I installed Firefox 1.5 at work this afternoon. It’s nice so far, and the upgrade was much less painful than past versions. I did get one weird installer warning message complaining about some chrome option but other incompatibilities were handled smoothly. I’m hopeful that this release will fix some of the memory leaks and other nagging problems that have plagued version 1.0.
The only problem was the massive server load. While the main getfirefox.com servers seemed to be humming along just fine (good) the mozdev servers where the extensions reside were getting hammered all afternoon, making it very hard to update my extensions. You’d think they’d have anticipated that problem. Fortunately things got a little better later in the day.
There are some commenters over on Dean’s World who touch on corporate users and the potential problems with unofficial installs. I personally think that such users are usually doing the company a favor by finding problems that will have to be fixed sooner or later. But I don’t have to clean up after those users, either, so can get away with being a rebel like that. 🙂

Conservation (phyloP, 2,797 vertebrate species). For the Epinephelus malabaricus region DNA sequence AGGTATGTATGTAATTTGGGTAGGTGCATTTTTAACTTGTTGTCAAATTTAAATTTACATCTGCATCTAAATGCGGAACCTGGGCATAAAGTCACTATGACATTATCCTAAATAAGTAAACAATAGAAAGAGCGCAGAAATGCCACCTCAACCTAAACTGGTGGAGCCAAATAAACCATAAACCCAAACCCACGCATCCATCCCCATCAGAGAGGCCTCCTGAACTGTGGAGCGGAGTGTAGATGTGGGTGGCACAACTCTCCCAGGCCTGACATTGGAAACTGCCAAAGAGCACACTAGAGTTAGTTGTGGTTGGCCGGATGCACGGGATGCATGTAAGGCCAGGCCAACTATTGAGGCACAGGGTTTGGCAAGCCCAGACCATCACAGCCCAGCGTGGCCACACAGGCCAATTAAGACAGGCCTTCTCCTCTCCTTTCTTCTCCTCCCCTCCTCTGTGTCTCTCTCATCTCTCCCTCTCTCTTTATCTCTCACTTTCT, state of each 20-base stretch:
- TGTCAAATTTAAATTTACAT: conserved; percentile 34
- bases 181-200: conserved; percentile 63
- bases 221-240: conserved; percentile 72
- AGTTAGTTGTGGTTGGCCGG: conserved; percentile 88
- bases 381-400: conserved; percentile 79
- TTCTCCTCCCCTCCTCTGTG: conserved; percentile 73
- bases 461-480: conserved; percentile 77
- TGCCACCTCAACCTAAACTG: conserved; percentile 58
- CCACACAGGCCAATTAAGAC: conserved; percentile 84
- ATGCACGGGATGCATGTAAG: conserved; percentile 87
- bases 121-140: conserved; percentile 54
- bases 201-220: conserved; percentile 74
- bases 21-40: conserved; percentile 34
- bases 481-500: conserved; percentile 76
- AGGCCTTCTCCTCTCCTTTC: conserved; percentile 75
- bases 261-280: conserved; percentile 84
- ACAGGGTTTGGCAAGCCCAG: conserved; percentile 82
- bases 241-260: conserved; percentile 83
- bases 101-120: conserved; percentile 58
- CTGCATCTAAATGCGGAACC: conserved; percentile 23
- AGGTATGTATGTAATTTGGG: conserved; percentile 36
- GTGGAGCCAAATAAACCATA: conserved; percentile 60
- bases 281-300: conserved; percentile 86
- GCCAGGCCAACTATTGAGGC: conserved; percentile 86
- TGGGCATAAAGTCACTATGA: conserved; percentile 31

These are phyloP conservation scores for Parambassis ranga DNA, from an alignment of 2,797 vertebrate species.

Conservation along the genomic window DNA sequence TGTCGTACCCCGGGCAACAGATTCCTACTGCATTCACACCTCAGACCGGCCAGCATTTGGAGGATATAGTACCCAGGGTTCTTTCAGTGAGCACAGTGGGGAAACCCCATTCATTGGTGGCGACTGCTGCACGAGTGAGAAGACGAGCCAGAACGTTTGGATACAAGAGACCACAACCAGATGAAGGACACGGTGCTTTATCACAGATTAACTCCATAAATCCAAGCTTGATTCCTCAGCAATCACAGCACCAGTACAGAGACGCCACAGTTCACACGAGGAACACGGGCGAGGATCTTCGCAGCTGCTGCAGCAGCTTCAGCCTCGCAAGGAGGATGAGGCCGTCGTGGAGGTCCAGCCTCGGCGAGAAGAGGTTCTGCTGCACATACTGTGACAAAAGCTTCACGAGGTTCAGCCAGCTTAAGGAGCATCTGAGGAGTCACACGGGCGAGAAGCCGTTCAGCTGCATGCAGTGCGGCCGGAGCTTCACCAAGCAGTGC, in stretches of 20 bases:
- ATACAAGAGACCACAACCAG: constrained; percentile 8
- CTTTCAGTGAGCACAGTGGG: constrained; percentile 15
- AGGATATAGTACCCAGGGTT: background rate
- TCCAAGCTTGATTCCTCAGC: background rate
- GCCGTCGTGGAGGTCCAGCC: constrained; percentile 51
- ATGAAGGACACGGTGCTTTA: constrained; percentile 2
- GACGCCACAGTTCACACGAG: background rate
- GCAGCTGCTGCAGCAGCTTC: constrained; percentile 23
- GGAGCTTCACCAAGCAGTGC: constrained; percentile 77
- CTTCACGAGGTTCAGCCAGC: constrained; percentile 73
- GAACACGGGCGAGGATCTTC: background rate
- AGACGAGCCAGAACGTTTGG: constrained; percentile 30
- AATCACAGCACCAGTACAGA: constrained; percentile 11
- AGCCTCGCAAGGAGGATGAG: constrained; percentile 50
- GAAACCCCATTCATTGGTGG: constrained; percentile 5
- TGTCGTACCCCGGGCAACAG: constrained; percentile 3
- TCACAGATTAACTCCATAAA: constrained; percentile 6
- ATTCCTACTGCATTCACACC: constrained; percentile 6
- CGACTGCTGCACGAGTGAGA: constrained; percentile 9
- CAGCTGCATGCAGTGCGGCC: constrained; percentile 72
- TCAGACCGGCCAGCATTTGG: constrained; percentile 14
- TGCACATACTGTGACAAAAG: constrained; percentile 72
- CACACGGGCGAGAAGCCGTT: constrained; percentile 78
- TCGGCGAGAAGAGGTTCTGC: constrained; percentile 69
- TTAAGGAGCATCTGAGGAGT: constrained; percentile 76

Over at work we’re officially an IE shop, but as a web developer I have to keep a bunch of other browsers installed. Other IT folks have the same freedom. Many of us in the IT department have quietly switched our default browsers to Firefox because it’s much easier to secure and far more pleasant to use. That’s given us all an incentive to fix problems with our internal applications as we’ve encountered them. There are a few things (including Outlook Web Access) that work signifigantly better under IE but they’re the exception now, and getting fewer every day.
What the Mozilla project really needs to provide now is an easy corporate solution for standardizing Firefox installations and rolling out patches as needed. Microsoft has had that for a long time and it’s expected now from any enterprise software vendor. I suspect that this lack of professional-level administrative tools is one of the big reasons why some large companies are wary of moving away from IE.